Under 16 Champ Abby Mae Parkinson makes an impression in the sands of Belgian 'cross

Under 16 Champ Abby Mae Parkinson makes an impression in the sands of Belgian 'cross

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While the majority of cyclo-cross riders have been either riding their local cross race or indulging in a well deserved turkey sandwich or two over the Christmas period, a few hardy types ventured across the water and into Belgium for a week of sand, mud and thousands of cyclo-cross-crazy spectators. Current Under 16 girl National Trophy leader and British National Champion Abby Mae Parkinson (RST-Trigon) made a lasting impression on the Belgium race goers. Abby tells us about her experience.

"My first race was Leonhout Azencross, which is a province of Antwerp. It was clear from the start that this was a big race, the security to get onto the course just to sign on was something like passport control. Having registered as the only girl on the start line I was able to recce the course. Exceptionally muddy, wet sticky sandy areas which sucked you in, chicanes, bmx style humps and massive bridge constructions. It was something I have never encountered in a U.K cross race. I was down to ride the Nieuwelingen event, which is basically like the British Youth category and it turned out that there were 51 boys in the race. Having no “points” in the Belgium system meant I had to start from the back.

The boys started so fast, I was the last rider into the first corner, then straight onto the mud. I soon started to catch the boys up and it wasn’t long before I was picking them off. As it turned out almost as soon as I caught a boy they would retire from the race, the Belgium boys don’t like being caught by a girl! The crowds were amazing, there were lots of people shouting for me and as soon as they saw my GB National Skinsuit, they would cheer even louder. I felt I had ridden a good race and by the end I had mastered the tricky sections, although it was difficult to tell how I had done as I was the only girl riding! My lasting impression of this race were the crowds, I have never seen so many people supporting a cross race, it was an experience that I won't forget.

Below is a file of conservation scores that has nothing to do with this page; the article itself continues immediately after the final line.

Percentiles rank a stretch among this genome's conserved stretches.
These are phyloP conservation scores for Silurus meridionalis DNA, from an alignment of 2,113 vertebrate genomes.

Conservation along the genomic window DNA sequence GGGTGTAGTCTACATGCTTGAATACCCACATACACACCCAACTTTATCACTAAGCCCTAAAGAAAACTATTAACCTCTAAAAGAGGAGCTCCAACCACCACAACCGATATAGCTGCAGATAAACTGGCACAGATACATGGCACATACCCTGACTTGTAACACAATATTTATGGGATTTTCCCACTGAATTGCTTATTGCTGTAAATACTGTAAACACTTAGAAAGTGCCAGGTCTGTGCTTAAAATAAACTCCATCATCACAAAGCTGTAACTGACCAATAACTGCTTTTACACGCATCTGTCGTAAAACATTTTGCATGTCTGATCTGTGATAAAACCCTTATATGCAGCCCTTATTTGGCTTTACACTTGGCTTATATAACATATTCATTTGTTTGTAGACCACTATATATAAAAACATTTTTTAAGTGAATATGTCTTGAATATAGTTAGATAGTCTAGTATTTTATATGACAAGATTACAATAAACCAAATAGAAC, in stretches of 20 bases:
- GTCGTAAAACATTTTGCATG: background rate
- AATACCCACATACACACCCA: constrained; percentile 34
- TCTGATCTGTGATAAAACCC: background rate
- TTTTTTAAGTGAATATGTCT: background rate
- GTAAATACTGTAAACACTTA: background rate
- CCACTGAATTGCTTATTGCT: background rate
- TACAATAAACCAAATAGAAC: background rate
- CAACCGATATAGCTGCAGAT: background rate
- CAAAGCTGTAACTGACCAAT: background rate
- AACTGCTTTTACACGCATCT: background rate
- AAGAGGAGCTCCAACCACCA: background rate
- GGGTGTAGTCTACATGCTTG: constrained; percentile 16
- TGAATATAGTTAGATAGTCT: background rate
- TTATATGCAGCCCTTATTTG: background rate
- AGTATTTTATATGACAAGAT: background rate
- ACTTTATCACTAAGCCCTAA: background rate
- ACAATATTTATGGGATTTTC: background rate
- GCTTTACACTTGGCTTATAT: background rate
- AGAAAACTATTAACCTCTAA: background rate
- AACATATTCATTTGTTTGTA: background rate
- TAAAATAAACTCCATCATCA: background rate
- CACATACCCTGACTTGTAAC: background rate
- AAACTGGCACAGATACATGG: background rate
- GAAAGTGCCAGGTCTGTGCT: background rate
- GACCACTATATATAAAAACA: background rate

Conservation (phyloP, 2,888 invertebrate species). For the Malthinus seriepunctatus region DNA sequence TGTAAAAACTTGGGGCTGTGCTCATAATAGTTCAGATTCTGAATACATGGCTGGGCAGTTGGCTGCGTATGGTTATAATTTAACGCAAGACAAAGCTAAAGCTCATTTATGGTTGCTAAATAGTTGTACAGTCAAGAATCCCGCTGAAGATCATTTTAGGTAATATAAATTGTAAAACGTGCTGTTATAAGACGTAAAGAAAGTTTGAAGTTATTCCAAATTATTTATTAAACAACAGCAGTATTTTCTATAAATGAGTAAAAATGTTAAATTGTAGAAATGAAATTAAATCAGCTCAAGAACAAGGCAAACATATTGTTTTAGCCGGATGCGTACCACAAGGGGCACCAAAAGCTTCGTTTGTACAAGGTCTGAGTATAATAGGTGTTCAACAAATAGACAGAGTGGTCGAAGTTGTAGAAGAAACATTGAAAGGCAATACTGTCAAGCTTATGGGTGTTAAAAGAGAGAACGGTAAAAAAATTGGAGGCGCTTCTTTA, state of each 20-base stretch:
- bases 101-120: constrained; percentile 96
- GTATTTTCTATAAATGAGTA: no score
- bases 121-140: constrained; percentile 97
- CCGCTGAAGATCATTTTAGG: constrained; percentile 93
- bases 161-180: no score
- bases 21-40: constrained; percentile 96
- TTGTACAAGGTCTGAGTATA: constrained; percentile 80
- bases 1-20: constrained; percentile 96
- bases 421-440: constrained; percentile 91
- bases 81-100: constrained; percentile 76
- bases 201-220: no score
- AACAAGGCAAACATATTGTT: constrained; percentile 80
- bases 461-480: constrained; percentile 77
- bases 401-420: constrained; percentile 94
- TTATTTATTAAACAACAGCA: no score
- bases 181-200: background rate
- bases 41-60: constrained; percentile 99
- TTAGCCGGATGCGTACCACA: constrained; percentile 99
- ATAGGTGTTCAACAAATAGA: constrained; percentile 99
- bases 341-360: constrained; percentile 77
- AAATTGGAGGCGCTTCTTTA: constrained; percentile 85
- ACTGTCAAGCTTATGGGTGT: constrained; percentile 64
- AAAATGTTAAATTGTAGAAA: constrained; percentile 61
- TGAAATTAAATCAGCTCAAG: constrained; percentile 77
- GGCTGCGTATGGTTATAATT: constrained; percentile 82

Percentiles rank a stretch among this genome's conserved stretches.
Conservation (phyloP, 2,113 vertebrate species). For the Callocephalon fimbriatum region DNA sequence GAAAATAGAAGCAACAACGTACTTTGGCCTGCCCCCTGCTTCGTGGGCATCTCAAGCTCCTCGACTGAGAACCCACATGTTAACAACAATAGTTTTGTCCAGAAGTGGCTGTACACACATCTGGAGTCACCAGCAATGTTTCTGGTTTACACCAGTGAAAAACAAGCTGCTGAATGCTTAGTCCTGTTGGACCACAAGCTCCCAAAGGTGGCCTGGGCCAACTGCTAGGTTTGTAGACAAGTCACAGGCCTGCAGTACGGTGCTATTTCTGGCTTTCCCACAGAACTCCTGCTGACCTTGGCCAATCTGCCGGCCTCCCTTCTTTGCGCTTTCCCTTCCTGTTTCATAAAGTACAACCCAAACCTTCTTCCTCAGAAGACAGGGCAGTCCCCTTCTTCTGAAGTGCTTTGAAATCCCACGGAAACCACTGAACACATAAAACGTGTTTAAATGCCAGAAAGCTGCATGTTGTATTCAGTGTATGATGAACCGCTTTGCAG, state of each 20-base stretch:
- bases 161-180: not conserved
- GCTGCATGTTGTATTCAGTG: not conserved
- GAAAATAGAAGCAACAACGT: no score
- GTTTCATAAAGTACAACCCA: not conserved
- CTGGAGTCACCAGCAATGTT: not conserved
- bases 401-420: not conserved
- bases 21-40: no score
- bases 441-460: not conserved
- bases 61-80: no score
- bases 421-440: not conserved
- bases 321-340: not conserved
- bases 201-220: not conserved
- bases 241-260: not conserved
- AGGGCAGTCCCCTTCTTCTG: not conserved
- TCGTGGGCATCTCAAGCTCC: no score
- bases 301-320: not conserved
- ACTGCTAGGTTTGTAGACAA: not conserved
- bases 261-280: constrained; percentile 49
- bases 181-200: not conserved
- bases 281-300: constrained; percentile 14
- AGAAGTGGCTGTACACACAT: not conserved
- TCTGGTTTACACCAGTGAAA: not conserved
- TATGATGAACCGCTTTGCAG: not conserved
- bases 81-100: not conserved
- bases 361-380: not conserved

My next event was Bredene, which is situated in West Flanders and although this was a local race, the crowds were again huge. The race was run (as are many Belgian 'cross races) at the seaside, which meant strong winds and more sand. This course was laid out very much like a National Trophy course, however parts of the course were totally flooded, with some stretches water almost up to my knees! I actually had competition in this event, but once again the girls were mixed in with a field of 50 boys and again, I was the last one to be called to the line so again I had to ride hard and I was soon working my way through the field. By the third lap I was actually enjoying the race. I finished first girl overall which was very pleasing and because of the “lakes” of water on the course which had acted as a bike wash I was able to finish the race without a bike change.

New Year's celebrations were on hold for me because 1 January 2013 was race day at the GP Sven Nys. I was totally unprepared for anything remotely like this event, probably the hardest race I have ever done. This course had everything, including mud (thick and slippy), bridges, steps (so long that an escalator would have been more appropriate), hurdles (made from logs which I could hardly straddle), tricky downhill wooded sections, uphill climbs on slippery surfaces, tarmac, sharp corners, roots…everything you could actually build into a cross course. I only had time for one practice lap and by the time I had finished it I was thinking of going home. I was getting used to being last one to the line now, surrounded by boys, it was good to see that some girls had turned up to join me though. As soon as we pulled off the starting tarmac, a dip and sharp rise meant I was already unclipped and running, in fact a lot of this course was running for me . The girl in front of me was Eve Maria Palm and was proving difficult to catch, I would gain on the uphills but she would pull time back on the downhill sections. This course was energy sapping, but on the last lap I dug deep, caught the girl and ploughed on to finish the race first girl. I was glad it was over, but the sense of achievement was fantastic. Although I found this race the toughest of the three, it was probably my best result.

Belgian crowds all so welcoming and really keen to cheer you on. The Belgian's love a National Champion and I was proud to wear my British National Champions skinsuit. Will I go again? Just try to stop me! Belgian cyclo-cross is brilliant!